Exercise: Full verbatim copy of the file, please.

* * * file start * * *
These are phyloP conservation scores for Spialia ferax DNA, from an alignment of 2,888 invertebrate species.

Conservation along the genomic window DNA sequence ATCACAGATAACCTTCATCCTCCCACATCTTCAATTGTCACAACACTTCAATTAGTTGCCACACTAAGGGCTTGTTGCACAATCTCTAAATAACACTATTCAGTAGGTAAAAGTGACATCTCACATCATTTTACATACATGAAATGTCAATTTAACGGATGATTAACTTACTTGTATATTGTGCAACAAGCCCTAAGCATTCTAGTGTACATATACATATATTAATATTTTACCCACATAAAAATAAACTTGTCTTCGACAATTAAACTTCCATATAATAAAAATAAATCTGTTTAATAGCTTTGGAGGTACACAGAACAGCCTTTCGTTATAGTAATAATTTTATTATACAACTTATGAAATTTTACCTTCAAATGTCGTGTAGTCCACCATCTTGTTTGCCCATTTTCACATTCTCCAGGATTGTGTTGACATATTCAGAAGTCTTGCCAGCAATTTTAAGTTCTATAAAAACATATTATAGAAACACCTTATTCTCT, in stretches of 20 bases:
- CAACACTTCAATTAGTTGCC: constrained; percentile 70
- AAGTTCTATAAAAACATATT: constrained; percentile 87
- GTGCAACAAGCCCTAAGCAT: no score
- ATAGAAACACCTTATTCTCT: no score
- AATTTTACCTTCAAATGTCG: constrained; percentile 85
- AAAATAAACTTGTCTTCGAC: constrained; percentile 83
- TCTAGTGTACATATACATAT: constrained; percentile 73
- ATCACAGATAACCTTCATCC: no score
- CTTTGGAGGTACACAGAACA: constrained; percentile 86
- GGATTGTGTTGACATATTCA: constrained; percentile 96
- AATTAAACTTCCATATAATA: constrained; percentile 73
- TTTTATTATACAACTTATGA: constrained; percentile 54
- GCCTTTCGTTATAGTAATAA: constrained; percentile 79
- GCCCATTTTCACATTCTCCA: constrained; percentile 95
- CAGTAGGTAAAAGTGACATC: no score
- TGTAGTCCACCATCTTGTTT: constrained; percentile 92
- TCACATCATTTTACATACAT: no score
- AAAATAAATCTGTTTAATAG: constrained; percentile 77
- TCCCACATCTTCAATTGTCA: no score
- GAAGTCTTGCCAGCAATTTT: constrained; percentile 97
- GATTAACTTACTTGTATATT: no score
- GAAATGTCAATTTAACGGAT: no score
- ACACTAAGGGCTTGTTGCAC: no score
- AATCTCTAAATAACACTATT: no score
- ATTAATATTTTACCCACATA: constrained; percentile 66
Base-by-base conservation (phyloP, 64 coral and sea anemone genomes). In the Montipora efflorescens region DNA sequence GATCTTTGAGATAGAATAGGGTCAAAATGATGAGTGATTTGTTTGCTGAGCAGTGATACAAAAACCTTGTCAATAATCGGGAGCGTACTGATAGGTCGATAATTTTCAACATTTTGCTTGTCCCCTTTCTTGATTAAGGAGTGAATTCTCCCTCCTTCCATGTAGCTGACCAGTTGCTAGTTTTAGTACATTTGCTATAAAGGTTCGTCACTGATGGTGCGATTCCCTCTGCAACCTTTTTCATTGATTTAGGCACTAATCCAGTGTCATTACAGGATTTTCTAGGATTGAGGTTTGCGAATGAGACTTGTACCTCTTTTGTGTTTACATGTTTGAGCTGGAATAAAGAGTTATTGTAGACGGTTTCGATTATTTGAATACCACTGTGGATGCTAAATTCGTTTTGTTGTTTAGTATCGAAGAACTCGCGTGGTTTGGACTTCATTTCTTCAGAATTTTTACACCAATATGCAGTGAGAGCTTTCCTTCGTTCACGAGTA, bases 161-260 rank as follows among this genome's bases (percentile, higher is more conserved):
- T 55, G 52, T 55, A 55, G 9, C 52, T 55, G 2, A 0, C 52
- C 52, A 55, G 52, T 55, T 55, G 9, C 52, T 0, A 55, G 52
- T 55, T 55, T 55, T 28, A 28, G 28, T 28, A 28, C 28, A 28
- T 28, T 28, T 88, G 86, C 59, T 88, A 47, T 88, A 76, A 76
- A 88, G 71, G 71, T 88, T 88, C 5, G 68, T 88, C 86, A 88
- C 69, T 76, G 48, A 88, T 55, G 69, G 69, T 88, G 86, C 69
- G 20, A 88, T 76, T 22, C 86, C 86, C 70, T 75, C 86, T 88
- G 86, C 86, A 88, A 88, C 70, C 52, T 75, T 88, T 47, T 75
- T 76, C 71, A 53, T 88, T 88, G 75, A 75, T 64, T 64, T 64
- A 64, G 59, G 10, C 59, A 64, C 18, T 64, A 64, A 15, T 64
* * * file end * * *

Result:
These are phyloP conservation scores for Spialia ferax DNA, from an alignment of 2,888 invertebrate species.

Conservation along the genomic window DNA sequence ATCACAGATAACCTTCATCCTCCCACATCTTCAATTGTCACAACACTTCAATTAGTTGCCACACTAAGGGCTTGTTGCACAATCTCTAAATAACACTATTCAGTAGGTAAAAGTGACATCTCACATCATTTTACATACATGAAATGTCAATTTAACGGATGATTAACTTACTTGTATATTGTGCAACAAGCCCTAAGCATTCTAGTGTACATATACATATATTAATATTTTACCCACATAAAAATAAACTTGTCTTCGACAATTAAACTTCCATATAATAAAAATAAATCTGTTTAATAGCTTTGGAGGTACACAGAACAGCCTTTCGTTATAGTAATAATTTTATTATACAACTTATGAAATTTTACCTTCAAATGTCGTGTAGTCCACCATCTTGTTTGCCCATTTTCACATTCTCCAGGATTGTGTTGACATATTCAGAAGTCTTGCCAGCAATTTTAAGTTCTATAAAAACATATTATAGAAACACCTTATTCTCT, in stretches of 20 bases:
- CAACACTTCAATTAGTTGCC: constrained; percentile 70
- AAGTTCTATAAAAACATATT: constrained; percentile 87
- GTGCAACAAGCCCTAAGCAT: no score
- ATAGAAACACCTTATTCTCT: no score
- AATTTTACCTTCAAATGTCG: constrained; percentile 85
- AAAATAAACTTGTCTTCGAC: constrained; percentile 83
- TCTAGTGTACATATACATAT: constrained; percentile 73
- ATCACAGATAACCTTCATCC: no score
- CTTTGGAGGTACACAGAACA: constrained; percentile 86
- GGATTGTGTTGACATATTCA: constrained; percentile 96
- AATTAAACTTCCATATAATA: constrained; percentile 73
- TTTTATTATACAACTTATGA: constrained; percentile 54
- GCCTTTCGTTATAGTAATAA: constrained; percentile 79
- GCCCATTTTCACATTCTCCA: constrained; percentile 95
- CAGTAGGTAAAAGTGACATC: no score
- TGTAGTCCACCATCTTGTTT: constrained; percentile 92
- TCACATCATTTTACATACAT: no score
- AAAATAAATCTGTTTAATAG: constrained; percentile 77
- TCCCACATCTTCAATTGTCA: no score
- GAAGTCTTGCCAGCAATTTT: constrained; percentile 97
- GATTAACTTACTTGTATATT: no score
- GAAATGTCAATTTAACGGAT: no score
- ACACTAAGGGCTTGTTGCAC: no score
- AATCTCTAAATAACACTATT: no score
- ATTAATATTTTACCCACATA: constrained; percentile 66
Base-by-base conservation (phyloP, 64 coral and sea anemone genomes). In the Montipora efflorescens region DNA sequence GATCTTTGAGATAGAATAGGGTCAAAATGATGAGTGATTTGTTTGCTGAGCAGTGATACAAAAACCTTGTCAATAATCGGGAGCGTACTGATAGGTCGATAATTTTCAACATTTTGCTTGTCCCCTTTCTTGATTAAGGAGTGAATTCTCCCTCCTTCCATGTAGCTGACCAGTTGCTAGTTTTAGTACATTTGCTATAAAGGTTCGTCACTGATGGTGCGATTCCCTCTGCAACCTTTTTCATTGATTTAGGCACTAATCCAGTGTCATTACAGGATTTTCTAGGATTGAGGTTTGCGAATGAGACTTGTACCTCTTTTGTGTTTACATGTTTGAGCTGGAATAAAGAGTTATTGTAGACGGTTTCGATTATTTGAATACCACTGTGGATGCTAAATTCGTTTTGTTGTTTAGTATCGAAGAACTCGCGTGGTTTGGACTTCATTTCTTCAGAATTTTTACACCAATATGCAGTGAGAGCTTTCCTTCGTTCACGAGTA, bases 161-260 rank as follows among this genome's bases (percentile, higher is more conserved):
- T 55, G 52, T 55, A 55, G 9, C 52, T 55, G 2, A 0, C 52
- C 52, A 55, G 52, T 55, T 55, G 9, C 52, T 0, A 55, G 52
- T 55, T 55, T 55, T 28, A 28, G 28, T 28, A 28, C 28, A 28
- T 28, T 28, T 88, G 86, C 59, T 88, A 47, T 88, A 76, A 76
- A 88, G 71, G 71, T 88, T 88, C 5, G 68, T 88, C 86, A 88
- C 69, T 76, G 48, A 88, T 55, G 69, G 69, T 88, G 86, C 69
- G 20, A 88, T 76, T 22, C 86, C 86, C 70, T 75, C 86, T 88
- G 86, C 86, A 88, A 88, C 70, C 52, T 75, T 88, T 47, T 75
- T 76, C 71, A 53, T 88, T 88, G 75, A 75, T 64, T 64, T 64
- A 64, G 59, G 10, C 59, A 64, C 18, T 64, A 64, A 15, T 64